Late last year, I wrote a series of articles about the cutting-edge synthetic biology / industrial chemicals company, LanzaTech, based in my own hometown of Chicago.
You can read those articles here:
In short, LanzaTech succeeded in genetically engineering a naturally occurring anaerobic bacteria, Clostridium autoethanogenum (C. auto for short), to efficiently produce industrial quantities of ethanol while sequestering carbon in the process.
Carbon negative ethanol is a real feat, especially considering findings published in a recent paper in the prestigious Proceedings of the National Academy of Sciences that found corn-based ethanol to have a carbon footprint no smaller than that of gasoline and most likely higher. (Many thanks to Russ Conser, the CEO of Blue Nest Beef and a Forbes contributor for pointing me to this research!)
LanzaTech has not only demonstrated it can produce carbon negative ethanol on an industrial scale, it has also used ethanol as an industrial chemical “platform” to create plastic bottles, yoga plants, aviation fuel, and an increasing number of various consumer products.
Last month, LanzaTech released some exciting scientific and operational news; this month, they have followed that with some wonderful business news.
In a paper published by a leading journal, Nature Biotechnology, LanzaTech scientists and colleagues from Northwestern University, Oak Ridge National Laboratories, and the Department of Energy’s Joint Genome Institute announced they had succeeded in engineering two new strains of C. auto that would create two additional industrial platform chemicals – acetone and isopropanol (IPA).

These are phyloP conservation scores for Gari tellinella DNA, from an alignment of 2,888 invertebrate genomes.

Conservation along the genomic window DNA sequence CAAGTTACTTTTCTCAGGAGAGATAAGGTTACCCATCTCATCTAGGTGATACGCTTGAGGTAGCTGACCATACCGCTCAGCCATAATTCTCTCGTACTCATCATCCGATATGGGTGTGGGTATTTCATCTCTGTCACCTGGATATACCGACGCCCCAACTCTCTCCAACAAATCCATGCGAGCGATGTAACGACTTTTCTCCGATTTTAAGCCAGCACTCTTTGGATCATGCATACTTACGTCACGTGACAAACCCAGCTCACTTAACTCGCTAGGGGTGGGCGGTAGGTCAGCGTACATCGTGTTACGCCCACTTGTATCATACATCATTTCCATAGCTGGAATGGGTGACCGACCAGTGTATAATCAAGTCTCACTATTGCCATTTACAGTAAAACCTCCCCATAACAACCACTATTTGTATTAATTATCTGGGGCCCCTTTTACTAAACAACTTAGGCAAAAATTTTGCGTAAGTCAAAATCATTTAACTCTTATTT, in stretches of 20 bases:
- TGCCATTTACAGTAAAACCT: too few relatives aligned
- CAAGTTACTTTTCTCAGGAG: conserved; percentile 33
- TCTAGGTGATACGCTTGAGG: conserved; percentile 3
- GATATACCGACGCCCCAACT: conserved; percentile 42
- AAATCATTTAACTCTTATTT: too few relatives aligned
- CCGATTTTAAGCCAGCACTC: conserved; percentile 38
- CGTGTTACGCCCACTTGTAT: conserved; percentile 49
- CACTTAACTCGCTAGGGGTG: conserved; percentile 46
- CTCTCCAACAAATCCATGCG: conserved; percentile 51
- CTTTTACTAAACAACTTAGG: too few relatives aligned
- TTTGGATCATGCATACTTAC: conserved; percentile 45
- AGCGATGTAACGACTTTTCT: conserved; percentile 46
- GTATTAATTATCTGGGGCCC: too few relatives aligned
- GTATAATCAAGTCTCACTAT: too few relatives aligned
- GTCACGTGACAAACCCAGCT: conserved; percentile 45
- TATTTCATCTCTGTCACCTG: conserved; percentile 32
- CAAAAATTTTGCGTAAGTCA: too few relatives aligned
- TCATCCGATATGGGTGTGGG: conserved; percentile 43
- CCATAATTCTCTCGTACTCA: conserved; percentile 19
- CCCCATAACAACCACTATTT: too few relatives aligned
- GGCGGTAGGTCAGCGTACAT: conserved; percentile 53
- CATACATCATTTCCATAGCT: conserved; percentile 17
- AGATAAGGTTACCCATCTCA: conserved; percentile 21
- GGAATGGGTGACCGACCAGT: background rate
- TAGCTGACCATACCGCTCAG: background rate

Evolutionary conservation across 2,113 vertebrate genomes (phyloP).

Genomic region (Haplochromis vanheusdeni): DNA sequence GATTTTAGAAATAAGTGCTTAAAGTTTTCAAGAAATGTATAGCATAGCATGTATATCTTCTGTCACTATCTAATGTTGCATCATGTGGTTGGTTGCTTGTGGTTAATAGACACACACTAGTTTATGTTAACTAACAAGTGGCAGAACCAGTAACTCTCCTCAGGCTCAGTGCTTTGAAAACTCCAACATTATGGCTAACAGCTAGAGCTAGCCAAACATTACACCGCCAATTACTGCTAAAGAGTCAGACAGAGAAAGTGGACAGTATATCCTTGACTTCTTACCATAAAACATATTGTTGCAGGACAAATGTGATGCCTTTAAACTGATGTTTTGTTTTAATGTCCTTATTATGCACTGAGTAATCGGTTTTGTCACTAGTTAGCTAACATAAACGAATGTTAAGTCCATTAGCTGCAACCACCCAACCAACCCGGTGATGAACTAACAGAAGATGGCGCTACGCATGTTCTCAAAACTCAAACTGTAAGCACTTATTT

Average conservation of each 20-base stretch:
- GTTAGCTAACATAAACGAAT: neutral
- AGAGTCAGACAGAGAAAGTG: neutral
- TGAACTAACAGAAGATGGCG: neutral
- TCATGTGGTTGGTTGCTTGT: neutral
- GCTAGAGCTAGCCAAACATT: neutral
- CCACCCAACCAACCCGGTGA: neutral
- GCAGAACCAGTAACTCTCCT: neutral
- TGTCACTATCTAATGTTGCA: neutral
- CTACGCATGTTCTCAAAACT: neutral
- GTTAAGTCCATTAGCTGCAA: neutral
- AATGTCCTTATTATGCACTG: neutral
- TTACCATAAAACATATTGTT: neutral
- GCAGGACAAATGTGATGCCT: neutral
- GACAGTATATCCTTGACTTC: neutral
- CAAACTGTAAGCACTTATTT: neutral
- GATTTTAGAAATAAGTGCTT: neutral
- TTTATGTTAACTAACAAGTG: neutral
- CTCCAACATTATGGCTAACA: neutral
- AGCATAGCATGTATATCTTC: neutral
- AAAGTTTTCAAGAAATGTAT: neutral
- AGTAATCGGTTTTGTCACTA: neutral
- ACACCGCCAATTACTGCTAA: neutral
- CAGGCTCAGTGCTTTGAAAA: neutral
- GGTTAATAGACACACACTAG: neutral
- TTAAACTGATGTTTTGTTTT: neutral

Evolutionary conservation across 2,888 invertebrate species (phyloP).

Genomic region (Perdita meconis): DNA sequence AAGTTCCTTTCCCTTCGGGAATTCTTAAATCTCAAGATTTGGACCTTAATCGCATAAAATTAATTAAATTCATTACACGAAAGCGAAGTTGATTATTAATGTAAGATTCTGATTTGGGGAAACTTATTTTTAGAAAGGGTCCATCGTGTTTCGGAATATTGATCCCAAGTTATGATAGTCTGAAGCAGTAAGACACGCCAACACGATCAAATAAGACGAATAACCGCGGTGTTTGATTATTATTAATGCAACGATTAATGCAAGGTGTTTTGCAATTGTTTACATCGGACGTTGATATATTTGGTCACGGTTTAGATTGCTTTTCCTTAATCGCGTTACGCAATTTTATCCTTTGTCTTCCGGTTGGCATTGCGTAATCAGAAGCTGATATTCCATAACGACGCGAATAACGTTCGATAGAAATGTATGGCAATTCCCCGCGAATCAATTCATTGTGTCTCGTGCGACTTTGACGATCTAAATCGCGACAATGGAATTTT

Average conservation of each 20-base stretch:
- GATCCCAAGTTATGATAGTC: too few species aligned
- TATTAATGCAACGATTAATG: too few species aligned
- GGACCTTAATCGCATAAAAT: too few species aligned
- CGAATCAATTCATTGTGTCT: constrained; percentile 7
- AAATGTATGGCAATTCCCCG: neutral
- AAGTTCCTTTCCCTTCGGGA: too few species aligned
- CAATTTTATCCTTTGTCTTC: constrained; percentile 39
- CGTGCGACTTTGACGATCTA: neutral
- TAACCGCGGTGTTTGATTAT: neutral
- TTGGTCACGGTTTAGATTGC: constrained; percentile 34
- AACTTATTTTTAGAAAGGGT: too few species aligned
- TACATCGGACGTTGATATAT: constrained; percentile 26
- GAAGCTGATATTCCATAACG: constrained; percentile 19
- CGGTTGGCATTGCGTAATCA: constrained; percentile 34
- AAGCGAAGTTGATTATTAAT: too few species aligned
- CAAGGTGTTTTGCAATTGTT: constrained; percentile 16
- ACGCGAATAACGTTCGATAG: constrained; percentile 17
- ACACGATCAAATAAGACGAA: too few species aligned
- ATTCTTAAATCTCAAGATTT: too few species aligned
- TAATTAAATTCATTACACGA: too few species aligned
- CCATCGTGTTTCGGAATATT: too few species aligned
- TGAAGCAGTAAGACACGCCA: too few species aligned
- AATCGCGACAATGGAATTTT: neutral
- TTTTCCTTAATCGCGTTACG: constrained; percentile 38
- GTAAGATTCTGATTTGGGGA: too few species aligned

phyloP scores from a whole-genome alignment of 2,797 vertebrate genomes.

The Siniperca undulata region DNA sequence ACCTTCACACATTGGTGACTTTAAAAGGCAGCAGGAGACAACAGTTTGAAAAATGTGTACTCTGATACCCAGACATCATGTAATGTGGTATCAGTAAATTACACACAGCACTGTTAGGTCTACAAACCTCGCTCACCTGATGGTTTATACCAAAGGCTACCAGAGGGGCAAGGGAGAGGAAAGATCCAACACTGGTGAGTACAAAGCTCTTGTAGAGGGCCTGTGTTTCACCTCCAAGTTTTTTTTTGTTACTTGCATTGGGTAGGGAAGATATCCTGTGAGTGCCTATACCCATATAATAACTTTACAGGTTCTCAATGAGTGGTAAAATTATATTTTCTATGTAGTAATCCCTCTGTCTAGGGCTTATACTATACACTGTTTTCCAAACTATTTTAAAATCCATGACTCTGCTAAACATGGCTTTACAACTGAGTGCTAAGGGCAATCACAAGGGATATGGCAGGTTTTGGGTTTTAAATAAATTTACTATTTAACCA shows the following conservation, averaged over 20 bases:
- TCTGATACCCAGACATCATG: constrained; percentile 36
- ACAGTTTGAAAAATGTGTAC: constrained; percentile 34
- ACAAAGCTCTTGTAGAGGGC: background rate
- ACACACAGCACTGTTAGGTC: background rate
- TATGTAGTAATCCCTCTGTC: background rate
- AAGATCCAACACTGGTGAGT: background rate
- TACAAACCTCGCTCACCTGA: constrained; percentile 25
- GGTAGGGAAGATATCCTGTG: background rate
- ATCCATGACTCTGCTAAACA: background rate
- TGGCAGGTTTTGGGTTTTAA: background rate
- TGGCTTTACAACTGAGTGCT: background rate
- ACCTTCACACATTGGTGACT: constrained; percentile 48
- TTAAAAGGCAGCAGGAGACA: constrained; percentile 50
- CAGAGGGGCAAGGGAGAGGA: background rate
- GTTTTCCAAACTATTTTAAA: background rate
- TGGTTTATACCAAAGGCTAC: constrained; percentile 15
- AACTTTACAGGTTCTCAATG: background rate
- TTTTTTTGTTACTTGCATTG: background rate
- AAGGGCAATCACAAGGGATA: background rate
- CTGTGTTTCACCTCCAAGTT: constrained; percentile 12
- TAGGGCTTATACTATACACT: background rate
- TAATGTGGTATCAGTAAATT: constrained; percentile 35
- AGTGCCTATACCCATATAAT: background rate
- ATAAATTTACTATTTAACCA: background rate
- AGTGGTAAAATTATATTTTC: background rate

While the ethanol-producing strain of C. auto is a naturally selected organism which enables LanzaTech to commercialize its innovative industrial process, the new acetone- and IPA-producing strains have never existed in nature.
As such, this scientific feat goes way beyond simply putting a cute female tiger in a cage with a horny male lion to create a Liger. The scientists at LanzaTech spent tens of thousands of hours mapping out the genetic sequence of C. auto, figuring out which sequences did what, then finding sequences from other organisms that might be modified and incorporated into C. auto’s genome to produce the target chemicals.
Imagine a horse that perspires red wine when it gallops or a chicken lays chocolate truffles. That’s the macroscopic world’s corollary of what LanzaTech scientists have done on the microscopic level. All I can say is “Wow!”
The operational advantages prompted by this scientific advance are no less astounding.
LanzaTech engineers have designed a bioreactor into which any of the three strains of C. auto can be dropped to produce whichever of the three target chemicals is desired. In other words, the bioreactor is like a desktop computer and the anaerobic bacteria strains are the programs that run on it.
Operationally, this allows a bioreactor operator to modify the chemical being produced to better meet the vagaries of supply and demand on close to a real-time basis. This is as different of an economic model from the traditional commodity chemicals business as night is to day. All I can say again is “Wow!”
So, what are Acetone and IPA?
LanzaTech’s press release gives a good explanation: